“A hasty unconditional withdrawal takes away the Afghan government’s leverage to negotiate a fair peace deal in Istanbul,” said Martin Rahmani, executive director of the Afghanistan-U.S. Democratic Peace and Prosperity Council, a group that works closely with Afghan parliamentarians. “It also risks destabilizing the country and the region, increasing the likelihood of a civil war and the resurgence of terrorist groups that threaten local, regional, and global security.”

The war in Afghanistan, which has led to the deaths of more than 2,300 U.S. service members and tens of thousands of Afghan civilians over the course of 20 years, became a defining feature of U.S. foreign policy and a costly legacy of the “war on terror” that began under George W. Bush’s administration following the 9/11 terrorist attacks.

Successive administrations, responding to the public’s exhaustion with the so-called “forever war,” have failed to keep their campaign promises of withdrawing from Afghanistan after two decades of conflict and tens of billions of dollars in military spending and nation-building projects.

But the Biden administration had long signaled it was ready to pull the plug, despite trepidation from military officials and some in the Afghan government who fear it could lead to a Taliban takeover of the country and the squashing of Afghanistan’s fragile democratic institutions, economic development, and human rights.

Some U.S. lawmakers said the withdrawal was long past due. “I’ve been hearing from a lot of constituents today. A lot of them are just feeling like it’s time,” said Democratic Rep. Andy Kim, who served as a U.S. diplomat stationed in Afghanistan and was a National Security Council staffer before running for Congress. “We went there to exact justice for the attacks against the American people and to decimate al Qaeda, which we’ve accomplished. We need to find a way now to bring the longest war in American history to a close.”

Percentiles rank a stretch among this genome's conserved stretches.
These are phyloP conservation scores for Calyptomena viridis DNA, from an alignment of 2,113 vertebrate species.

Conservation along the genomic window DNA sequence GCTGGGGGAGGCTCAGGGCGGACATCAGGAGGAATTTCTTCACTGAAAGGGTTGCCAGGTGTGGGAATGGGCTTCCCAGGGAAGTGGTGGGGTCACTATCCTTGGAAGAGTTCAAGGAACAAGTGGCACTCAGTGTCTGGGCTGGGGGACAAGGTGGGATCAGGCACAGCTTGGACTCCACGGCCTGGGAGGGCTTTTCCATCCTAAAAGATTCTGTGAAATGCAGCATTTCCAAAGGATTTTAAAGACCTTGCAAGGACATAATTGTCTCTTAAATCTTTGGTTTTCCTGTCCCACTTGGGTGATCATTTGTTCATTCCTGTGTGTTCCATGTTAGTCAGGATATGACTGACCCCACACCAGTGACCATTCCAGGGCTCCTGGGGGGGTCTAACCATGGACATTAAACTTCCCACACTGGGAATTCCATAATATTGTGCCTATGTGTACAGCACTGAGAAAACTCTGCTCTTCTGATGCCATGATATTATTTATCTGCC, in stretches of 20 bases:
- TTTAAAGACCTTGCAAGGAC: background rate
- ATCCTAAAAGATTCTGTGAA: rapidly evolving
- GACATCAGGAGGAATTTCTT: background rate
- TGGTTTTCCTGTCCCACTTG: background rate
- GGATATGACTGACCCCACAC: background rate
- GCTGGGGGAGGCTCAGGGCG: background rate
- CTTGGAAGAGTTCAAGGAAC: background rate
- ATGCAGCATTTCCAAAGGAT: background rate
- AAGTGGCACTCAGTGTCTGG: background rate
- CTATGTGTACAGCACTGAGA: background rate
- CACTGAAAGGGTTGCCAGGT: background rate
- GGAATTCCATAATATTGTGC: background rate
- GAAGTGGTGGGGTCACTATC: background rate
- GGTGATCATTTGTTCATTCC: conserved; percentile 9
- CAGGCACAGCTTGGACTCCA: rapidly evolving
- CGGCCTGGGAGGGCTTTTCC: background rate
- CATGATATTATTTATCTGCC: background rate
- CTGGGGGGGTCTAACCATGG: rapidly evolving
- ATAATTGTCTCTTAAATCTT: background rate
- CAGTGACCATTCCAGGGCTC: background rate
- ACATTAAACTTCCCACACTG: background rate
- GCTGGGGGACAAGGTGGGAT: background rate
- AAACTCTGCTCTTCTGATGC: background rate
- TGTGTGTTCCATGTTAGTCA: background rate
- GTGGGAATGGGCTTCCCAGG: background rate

Others warned that such a move could pave the way for a resurgence of terrorist groups akin to the rise of the Islamic State following the 2011 withdrawal of U.S. forces from Iraq.

“The Biden administrations’ plan to withdraw all U.S. troops from Afghanistan is repeating the mistakes of President Obama’s withdrawal from Iraq in 2011,” said Republican Rep. Mike Waltz, a former Green Beret who previously served in Afghanistan, in a statement. “The intelligence community has made it clear that al-Qaeda and other terrorist organizations will grow in the coming vacuum and still intend to attack the United States and our allies.”

The Biden administration believes even without a troop presence, it can keep any terrorist threat at bay.

“We believe that we retain substantial military and intelligence capabilities to disrupt the broader capacity of al-Qaeda to successfully reconstitute a sustained homeland threat to the United States, and we will exercise those capabilities,” the senior administration official said.

Even the U.S. intelligence community appears to be bracing for the worst in Afghanistan, assessing that the prospects for a peace deal with the Taliban remain “low” over the next year in an annual threat assessment also released on Tuesday. “The Taliban is likely to make gains on the battlefield, and the Afghan Government will struggle to hold the Taliban at bay if the coalition withdraws support,” the assessment said. “Kabul continues to face setbacks on the battlefield, and the Taliban is confident it can achieve military victory.”

Other skeptics worry the withdrawal could erase all of the progress Afghanistan has made in the past two decades, even as it came at a painful and pricey cost to the United States.

“While it is understandable to want all our forces to come home, it should not be at the expense of losing what we have gained to do so,” said Mick Mulroy, a former deputy assistant secretary of defense for the Middle East during the Trump administration and now an ABC News analyst. “Repositioning our counterterrorism capabilities outside of the country will significantly reduce our intelligence collection operations and our ability to conduct unilateral operations against direct threats to the homeland.”

Update, April 13, 2021: This article was updated to provide more information about the U.S. withdrawal from Afghanistan.

Robbie Gramer is a diplomacy and national security reporter at Foreign Policy. Twitter: @RobbieGramer

Jack Detsch is Foreign Policy’s Pentagon and national security reporter. Twitter: @JackDetsch